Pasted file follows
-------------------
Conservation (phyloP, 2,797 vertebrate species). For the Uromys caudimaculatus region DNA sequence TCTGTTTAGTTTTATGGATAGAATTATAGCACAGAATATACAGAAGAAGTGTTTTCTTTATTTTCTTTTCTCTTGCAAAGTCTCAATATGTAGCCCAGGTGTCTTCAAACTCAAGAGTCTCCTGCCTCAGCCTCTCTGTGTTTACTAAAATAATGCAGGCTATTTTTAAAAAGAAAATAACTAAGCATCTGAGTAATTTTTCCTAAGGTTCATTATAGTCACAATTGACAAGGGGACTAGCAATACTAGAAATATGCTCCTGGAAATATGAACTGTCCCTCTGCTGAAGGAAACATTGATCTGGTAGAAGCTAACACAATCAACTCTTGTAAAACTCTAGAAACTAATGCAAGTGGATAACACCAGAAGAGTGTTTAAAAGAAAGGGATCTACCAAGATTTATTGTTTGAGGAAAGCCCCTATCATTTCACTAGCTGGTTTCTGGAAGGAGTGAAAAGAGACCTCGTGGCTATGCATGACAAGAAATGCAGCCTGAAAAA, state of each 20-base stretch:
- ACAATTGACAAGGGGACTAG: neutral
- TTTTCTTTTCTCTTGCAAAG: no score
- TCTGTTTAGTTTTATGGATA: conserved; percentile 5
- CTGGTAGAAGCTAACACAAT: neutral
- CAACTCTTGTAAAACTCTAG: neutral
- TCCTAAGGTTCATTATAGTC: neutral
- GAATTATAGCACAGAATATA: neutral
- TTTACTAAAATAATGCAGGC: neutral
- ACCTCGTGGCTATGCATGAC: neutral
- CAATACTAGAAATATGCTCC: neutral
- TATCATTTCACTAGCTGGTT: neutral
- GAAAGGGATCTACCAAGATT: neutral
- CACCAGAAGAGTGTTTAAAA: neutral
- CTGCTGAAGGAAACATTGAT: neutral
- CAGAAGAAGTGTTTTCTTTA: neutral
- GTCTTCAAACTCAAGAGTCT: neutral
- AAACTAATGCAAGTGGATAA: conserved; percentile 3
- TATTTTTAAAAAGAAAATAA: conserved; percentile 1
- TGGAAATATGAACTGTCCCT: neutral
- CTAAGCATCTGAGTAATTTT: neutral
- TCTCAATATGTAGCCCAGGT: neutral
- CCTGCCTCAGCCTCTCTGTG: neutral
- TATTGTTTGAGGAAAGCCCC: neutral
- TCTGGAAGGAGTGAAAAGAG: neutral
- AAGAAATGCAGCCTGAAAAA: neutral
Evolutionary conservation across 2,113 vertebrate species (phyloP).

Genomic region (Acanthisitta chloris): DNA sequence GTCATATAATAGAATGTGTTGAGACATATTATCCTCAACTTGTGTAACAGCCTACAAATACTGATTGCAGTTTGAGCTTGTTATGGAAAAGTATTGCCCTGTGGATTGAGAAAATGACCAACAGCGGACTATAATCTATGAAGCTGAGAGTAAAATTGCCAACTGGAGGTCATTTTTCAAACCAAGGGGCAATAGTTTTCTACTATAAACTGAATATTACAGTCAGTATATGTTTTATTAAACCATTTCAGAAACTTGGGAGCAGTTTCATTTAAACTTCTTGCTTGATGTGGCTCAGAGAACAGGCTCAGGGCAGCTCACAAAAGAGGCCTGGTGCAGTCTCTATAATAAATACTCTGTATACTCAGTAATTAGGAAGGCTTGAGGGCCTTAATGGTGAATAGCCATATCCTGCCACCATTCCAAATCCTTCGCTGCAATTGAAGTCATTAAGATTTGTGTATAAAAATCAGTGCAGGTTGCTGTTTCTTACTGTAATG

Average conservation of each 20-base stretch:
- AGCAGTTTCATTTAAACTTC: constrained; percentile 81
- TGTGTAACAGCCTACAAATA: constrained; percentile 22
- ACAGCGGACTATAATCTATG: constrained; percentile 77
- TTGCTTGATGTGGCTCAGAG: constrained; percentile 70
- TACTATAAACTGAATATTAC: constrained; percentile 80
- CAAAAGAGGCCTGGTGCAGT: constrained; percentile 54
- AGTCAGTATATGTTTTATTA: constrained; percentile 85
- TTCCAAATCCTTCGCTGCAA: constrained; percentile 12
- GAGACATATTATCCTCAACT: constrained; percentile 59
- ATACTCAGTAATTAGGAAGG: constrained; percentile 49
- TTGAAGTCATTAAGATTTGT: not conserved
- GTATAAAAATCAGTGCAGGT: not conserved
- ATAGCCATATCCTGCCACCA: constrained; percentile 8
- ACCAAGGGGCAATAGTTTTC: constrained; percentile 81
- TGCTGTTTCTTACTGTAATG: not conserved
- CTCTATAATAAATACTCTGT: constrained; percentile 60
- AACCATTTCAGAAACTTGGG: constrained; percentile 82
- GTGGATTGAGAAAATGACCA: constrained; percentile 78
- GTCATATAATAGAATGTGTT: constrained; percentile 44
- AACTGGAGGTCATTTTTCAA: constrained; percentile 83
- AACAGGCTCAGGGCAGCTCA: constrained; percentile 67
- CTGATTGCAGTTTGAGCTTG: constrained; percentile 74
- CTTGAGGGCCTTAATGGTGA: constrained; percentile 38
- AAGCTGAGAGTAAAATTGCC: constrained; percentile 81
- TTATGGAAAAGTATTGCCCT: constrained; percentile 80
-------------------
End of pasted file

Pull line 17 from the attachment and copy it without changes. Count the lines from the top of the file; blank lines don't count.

- GTCTTCAAACTCAAGAGTCT: neutral